Sitting in the Ankara offices of Turkey’s Iyi Party, Guclu Senel, a candidate for one of the country’s largest districts in Sunday’s local elections, voices a common complaint among opposition nominees.
"I'm not competing with the rival candidate, I'm competing with the president," he said in an interview this week.
With 57 million voters heading to the polls on Sunday, President Recep Tayyip Erdogan has been at the forefront of the campaign by his Justice and Development Party (AKP) to retain control of Turkey's biggest cities.
Although the nationwide elections are for mayors, local councils and neighbourhood officials, Mr Erdogan, who heads the AKP, has embarked on a gruelling schedule of rallies and TV appearances. Posters featuring his image are as prominent as those of local candidates.
“When you go on the streets you see AKP billboards and posters everywhere,” said Mr Senel, who is standing for mayor in Ankara’s Kecioren district, the second most-populous in Turkey.
“Even though we managed to hang the same number as them, the ones we put up are removed overnight. It has been an unequal, unjust competition. All the state apparatus has been used to support their own candidates.”
The AKP has run Turkey since 2002 and metropolitan municipalities in Ankara and Istanbul have been controlled by the party or its predecessors for a quarter of a century. Mr Erdogan, who secured enhanced presidential powers for himself last year, clearly sees the vote as a plebiscite on his rule.
However, amid economic turmoil, and for the first time facing a local election contested largely between two alliances, the ruling party faces its toughest challenge yet.
Mr Senel’s Iyi Party, which was formed in a 2017 split from the Nationalist Movement Party (MHP), has continued an alliance with the main opposition Republican People’s Party (CHP) and the smaller Saadet Party forged ahead of last year’s presidential election. The AKP is paired with the MHP.
The pro-Kurdish Peoples’ Democratic Party (HDP) is not part of the opposition alliance but is not fielding mayoral candidates in the six largest cities – Istanbul, Ankara, Izmir, Bursa, Antalya and Adana – to avoid splitting the opposition vote.
This co-operation has allowed Mr Erdogan to accuse the opposition of supporting terrorism as he has long alleged that the HDP is the political ally of the Kurdistan Workers’ Party (PKK), which has waged a four-decade war against Ankara that has led to tens of thousands of deaths. The HDP has denied having links to the PKK.
In a speech in Ankara earlier this month, the president accused the opposition of carrying out “negotiations with the separatist terrorist organisation” and added: “They can no longer hide their dirty co-operation and bloody negotiations. This alliance has everything except patriotism and nationalism.”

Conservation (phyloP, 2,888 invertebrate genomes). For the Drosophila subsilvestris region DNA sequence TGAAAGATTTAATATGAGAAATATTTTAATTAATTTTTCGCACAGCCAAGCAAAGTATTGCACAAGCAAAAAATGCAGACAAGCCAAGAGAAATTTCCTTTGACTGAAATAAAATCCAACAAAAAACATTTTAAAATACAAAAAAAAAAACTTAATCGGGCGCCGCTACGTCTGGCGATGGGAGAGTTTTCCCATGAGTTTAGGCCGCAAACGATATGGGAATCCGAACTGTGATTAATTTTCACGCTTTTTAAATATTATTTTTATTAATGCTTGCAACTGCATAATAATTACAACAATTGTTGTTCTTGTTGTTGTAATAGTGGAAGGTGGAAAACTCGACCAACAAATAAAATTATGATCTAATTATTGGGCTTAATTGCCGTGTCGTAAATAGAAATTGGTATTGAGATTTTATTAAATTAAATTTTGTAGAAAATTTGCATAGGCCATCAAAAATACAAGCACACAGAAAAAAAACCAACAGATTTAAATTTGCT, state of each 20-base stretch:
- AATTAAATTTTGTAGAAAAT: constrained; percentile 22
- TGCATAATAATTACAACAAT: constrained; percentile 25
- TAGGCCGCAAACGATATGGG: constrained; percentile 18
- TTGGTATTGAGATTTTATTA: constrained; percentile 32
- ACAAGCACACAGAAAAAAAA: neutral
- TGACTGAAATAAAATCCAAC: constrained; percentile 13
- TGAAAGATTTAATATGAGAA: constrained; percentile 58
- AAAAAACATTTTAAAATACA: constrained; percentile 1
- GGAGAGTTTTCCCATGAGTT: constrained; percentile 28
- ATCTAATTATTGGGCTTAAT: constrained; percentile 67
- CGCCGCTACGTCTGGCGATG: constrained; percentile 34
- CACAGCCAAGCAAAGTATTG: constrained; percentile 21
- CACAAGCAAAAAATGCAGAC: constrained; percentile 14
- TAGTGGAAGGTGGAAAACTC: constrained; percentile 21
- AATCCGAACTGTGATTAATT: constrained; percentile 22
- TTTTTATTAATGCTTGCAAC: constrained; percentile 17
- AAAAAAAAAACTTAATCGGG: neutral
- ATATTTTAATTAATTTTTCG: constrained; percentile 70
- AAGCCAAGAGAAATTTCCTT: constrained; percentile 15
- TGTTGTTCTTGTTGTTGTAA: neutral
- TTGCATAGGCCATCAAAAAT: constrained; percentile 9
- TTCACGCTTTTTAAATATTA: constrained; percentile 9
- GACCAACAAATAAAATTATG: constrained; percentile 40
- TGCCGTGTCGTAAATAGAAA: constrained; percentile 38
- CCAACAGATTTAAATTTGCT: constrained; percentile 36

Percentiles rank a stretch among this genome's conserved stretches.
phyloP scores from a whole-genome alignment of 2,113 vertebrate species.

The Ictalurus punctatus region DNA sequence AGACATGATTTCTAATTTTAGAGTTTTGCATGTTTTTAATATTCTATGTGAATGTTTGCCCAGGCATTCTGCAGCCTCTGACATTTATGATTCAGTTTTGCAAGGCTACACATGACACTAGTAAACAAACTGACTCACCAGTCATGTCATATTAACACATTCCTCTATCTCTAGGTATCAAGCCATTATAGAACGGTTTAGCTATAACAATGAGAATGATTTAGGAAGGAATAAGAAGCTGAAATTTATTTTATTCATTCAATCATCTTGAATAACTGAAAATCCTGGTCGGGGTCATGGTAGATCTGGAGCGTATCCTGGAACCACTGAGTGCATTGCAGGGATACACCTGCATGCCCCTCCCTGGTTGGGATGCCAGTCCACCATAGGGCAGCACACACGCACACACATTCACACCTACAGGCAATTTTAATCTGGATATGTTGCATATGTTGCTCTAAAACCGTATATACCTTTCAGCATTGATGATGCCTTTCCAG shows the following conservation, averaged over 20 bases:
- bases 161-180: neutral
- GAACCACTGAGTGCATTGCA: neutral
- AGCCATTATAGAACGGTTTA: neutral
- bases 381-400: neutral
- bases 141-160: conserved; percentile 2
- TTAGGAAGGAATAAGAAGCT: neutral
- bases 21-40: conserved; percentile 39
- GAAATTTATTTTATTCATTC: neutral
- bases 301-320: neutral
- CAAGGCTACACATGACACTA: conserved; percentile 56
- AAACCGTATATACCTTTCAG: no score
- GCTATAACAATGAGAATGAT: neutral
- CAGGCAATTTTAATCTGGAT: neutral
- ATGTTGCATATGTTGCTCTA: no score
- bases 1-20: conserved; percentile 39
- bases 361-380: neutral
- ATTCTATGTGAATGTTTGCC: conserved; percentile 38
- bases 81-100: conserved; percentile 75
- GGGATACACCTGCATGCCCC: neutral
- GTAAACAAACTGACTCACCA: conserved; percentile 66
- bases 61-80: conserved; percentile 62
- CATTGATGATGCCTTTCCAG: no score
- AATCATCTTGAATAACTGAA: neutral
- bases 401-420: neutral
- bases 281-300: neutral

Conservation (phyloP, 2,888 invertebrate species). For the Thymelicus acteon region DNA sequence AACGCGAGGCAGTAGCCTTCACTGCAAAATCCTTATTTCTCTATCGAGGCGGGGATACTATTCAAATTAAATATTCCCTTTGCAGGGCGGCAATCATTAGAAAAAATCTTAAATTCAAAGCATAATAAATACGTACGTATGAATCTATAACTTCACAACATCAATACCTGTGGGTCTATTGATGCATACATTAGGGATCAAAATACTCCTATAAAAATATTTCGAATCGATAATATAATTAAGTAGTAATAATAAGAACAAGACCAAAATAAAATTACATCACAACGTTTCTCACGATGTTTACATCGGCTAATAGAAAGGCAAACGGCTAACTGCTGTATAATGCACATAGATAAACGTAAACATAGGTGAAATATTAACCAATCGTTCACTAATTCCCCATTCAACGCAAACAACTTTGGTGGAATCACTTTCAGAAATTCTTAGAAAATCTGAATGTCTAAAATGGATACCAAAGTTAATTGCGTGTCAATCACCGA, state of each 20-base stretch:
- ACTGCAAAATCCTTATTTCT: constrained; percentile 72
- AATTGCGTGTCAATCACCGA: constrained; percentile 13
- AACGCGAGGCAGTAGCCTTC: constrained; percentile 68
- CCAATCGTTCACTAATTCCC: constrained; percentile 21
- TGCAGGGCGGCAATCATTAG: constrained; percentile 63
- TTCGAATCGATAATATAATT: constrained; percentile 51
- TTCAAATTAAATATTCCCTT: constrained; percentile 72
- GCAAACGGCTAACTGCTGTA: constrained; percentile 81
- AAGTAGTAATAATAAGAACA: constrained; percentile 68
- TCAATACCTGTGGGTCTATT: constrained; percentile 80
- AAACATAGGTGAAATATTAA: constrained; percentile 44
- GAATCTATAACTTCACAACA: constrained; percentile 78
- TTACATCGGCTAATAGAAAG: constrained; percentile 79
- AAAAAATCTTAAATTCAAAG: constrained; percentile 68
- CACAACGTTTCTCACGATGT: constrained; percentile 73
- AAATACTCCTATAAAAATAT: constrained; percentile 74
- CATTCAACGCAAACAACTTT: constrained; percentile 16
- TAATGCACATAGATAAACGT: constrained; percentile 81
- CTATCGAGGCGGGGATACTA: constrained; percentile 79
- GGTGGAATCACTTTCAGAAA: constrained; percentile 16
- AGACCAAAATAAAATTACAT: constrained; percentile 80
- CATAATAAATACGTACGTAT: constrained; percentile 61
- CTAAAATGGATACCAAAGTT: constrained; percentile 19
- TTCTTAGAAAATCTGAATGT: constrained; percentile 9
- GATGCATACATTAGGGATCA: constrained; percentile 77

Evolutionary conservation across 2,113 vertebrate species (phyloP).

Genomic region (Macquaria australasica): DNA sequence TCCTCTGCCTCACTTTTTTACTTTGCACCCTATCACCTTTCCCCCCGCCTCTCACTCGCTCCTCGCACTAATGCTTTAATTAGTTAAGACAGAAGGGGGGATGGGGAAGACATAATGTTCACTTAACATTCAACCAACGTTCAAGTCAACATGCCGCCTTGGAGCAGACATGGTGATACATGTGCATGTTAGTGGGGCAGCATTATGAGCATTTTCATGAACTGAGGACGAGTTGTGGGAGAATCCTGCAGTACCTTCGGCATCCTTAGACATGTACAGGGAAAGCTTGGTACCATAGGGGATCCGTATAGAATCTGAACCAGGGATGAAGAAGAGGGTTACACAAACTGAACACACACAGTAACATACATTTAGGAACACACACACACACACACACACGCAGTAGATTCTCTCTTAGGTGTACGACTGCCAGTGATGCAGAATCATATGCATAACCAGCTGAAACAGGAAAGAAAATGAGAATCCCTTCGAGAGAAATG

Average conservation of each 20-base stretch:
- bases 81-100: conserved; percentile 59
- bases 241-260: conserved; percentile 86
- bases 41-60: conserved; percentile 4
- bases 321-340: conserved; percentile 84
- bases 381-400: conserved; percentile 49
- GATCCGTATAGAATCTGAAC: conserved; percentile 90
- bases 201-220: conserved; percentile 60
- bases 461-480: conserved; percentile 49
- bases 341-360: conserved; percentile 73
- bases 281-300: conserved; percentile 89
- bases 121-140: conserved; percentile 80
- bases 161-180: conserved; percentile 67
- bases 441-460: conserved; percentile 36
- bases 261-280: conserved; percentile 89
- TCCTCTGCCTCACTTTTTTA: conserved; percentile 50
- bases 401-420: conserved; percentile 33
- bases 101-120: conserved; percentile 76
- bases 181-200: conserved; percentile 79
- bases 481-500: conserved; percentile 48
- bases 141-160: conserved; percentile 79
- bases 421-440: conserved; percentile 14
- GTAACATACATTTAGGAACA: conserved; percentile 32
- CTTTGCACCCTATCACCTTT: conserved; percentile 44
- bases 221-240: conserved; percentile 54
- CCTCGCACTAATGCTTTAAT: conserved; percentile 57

He has also accused the opposition of colluding with the group said to be behind a coup attempt in 2016 as well as with “foreign powers” intent on undermining Turkey.
The campaign has seen Mr Erdogan focus on international issues such as the New Zealand mosque shootings and US recognition of Israel’s sovereignty over the Golan Heights. While he has cast the polls as vital to ensuring Turkey’s very survival, critics have accused him of trying to deflect from domestic problems.
This week has seen further pressure on the lira, which lost a third of its value against the US dollar last year, and the country faces recession with inflation at 20 per cent and one in 10 workers unemployed.
In a recent survey by the Social Democracy Foundation, 65 per cent of voters said the economy was their main concern.
“With the strong influence of the financial crisis, the effect of government propaganda is diminishing day-by-day because people have no money or food,” Mr Senel said. “They say ‘Let’s give the government a lesson’.
“The people are living this economic crisis. They feel it in their pockets and in their stomachs. What they see with their own eyes and what they’re told by the government and its media are totally different.”
When the polls close at 5pm, most eyes will be on the capital Ankara, where Mansur Yavas, the CHP mayoral candidate, is expected to defeat the AKP’s Mehmet Ozhaseki. It is the third time Mr Yavas is standing for the job, having narrowly missed out to AKP incumbent Melih Gokcek in 2014 amid accusations of ballot-rigging.
“While the AKP had consistently won elections since coming to power in 2002, the March 2014 elections... were the first indication that electoral manipulation had entered the party’s playbook,” said Lisel Hintz, an assistant professor in international relations at Johns Hopkins University.
In Istanbul, where Mr Erdogan cut his teeth as a young mayor, the race between former AKP prime pinister Binali Yildirim and CHP candidate Ekrem Imamoglu is closer but there is still the risk of an upset for the ruling party.
Mr Senel likens the mood around these elections to 1989, when then prime minister Turgut Ozal’s Motherland Party was beaten into third place, losing nearly all major cities.
“Thirty years ago we had the same thing,” he said. “From my experience, I can say that the atmosphere is identical. This should be a big warning to the president and his party.”